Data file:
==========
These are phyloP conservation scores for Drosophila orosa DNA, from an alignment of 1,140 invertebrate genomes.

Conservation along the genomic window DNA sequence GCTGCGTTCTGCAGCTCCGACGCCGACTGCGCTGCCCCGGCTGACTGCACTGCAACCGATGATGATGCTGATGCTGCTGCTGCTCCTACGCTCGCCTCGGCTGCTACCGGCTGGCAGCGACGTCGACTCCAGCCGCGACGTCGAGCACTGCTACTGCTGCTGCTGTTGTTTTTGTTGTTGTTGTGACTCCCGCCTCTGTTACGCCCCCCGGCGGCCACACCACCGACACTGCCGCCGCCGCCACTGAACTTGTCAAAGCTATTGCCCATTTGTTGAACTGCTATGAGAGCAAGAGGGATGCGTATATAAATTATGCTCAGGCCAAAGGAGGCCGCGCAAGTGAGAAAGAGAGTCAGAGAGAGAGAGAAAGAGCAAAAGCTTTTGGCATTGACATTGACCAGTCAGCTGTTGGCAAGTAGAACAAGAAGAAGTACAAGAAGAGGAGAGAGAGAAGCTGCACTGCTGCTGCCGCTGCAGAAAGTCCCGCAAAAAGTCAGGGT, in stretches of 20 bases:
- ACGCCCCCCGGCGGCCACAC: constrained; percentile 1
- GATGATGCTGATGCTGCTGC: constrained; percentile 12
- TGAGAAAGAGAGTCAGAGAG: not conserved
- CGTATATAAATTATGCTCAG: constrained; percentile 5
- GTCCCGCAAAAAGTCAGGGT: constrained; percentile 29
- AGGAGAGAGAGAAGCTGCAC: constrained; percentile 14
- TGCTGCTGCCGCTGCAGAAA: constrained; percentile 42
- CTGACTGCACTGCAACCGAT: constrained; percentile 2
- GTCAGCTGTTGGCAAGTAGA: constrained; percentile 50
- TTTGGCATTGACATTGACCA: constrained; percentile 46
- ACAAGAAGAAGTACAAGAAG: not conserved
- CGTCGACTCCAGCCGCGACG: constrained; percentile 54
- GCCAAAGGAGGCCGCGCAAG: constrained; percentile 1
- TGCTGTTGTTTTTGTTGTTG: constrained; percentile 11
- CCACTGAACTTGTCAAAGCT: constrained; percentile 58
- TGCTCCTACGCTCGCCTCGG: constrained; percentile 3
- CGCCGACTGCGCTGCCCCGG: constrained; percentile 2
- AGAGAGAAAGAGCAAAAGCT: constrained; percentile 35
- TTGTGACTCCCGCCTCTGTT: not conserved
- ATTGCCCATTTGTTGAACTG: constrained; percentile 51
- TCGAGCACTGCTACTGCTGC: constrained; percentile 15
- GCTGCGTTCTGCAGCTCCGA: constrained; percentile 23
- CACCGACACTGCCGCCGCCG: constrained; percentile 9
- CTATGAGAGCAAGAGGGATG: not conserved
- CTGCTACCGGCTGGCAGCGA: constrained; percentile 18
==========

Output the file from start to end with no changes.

These are phyloP conservation scores for Drosophila orosa DNA, from an alignment of 1,140 invertebrate genomes.

Conservation along the genomic window DNA sequence GCTGCGTTCTGCAGCTCCGACGCCGACTGCGCTGCCCCGGCTGACTGCACTGCAACCGATGATGATGCTGATGCTGCTGCTGCTCCTACGCTCGCCTCGGCTGCTACCGGCTGGCAGCGACGTCGACTCCAGCCGCGACGTCGAGCACTGCTACTGCTGCTGCTGTTGTTTTTGTTGTTGTTGTGACTCCCGCCTCTGTTACGCCCCCCGGCGGCCACACCACCGACACTGCCGCCGCCGCCACTGAACTTGTCAAAGCTATTGCCCATTTGTTGAACTGCTATGAGAGCAAGAGGGATGCGTATATAAATTATGCTCAGGCCAAAGGAGGCCGCGCAAGTGAGAAAGAGAGTCAGAGAGAGAGAGAAAGAGCAAAAGCTTTTGGCATTGACATTGACCAGTCAGCTGTTGGCAAGTAGAACAAGAAGAAGTACAAGAAGAGGAGAGAGAGAAGCTGCACTGCTGCTGCCGCTGCAGAAAGTCCCGCAAAAAGTCAGGGT, in stretches of 20 bases:
- ACGCCCCCCGGCGGCCACAC: constrained; percentile 1
- GATGATGCTGATGCTGCTGC: constrained; percentile 12
- TGAGAAAGAGAGTCAGAGAG: not conserved
- CGTATATAAATTATGCTCAG: constrained; percentile 5
- GTCCCGCAAAAAGTCAGGGT: constrained; percentile 29
- AGGAGAGAGAGAAGCTGCAC: constrained; percentile 14
- TGCTGCTGCCGCTGCAGAAA: constrained; percentile 42
- CTGACTGCACTGCAACCGAT: constrained; percentile 2
- GTCAGCTGTTGGCAAGTAGA: constrained; percentile 50
- TTTGGCATTGACATTGACCA: constrained; percentile 46
- ACAAGAAGAAGTACAAGAAG: not conserved
- CGTCGACTCCAGCCGCGACG: constrained; percentile 54
- GCCAAAGGAGGCCGCGCAAG: constrained; percentile 1
- TGCTGTTGTTTTTGTTGTTG: constrained; percentile 11
- CCACTGAACTTGTCAAAGCT: constrained; percentile 58
- TGCTCCTACGCTCGCCTCGG: constrained; percentile 3
- CGCCGACTGCGCTGCCCCGG: constrained; percentile 2
- AGAGAGAAAGAGCAAAAGCT: constrained; percentile 35
- TTGTGACTCCCGCCTCTGTT: not conserved
- ATTGCCCATTTGTTGAACTG: constrained; percentile 51
- TCGAGCACTGCTACTGCTGC: constrained; percentile 15
- GCTGCGTTCTGCAGCTCCGA: constrained; percentile 23
- CACCGACACTGCCGCCGCCG: constrained; percentile 9
- CTATGAGAGCAAGAGGGATG: not conserved
- CTGCTACCGGCTGGCAGCGA: constrained; percentile 18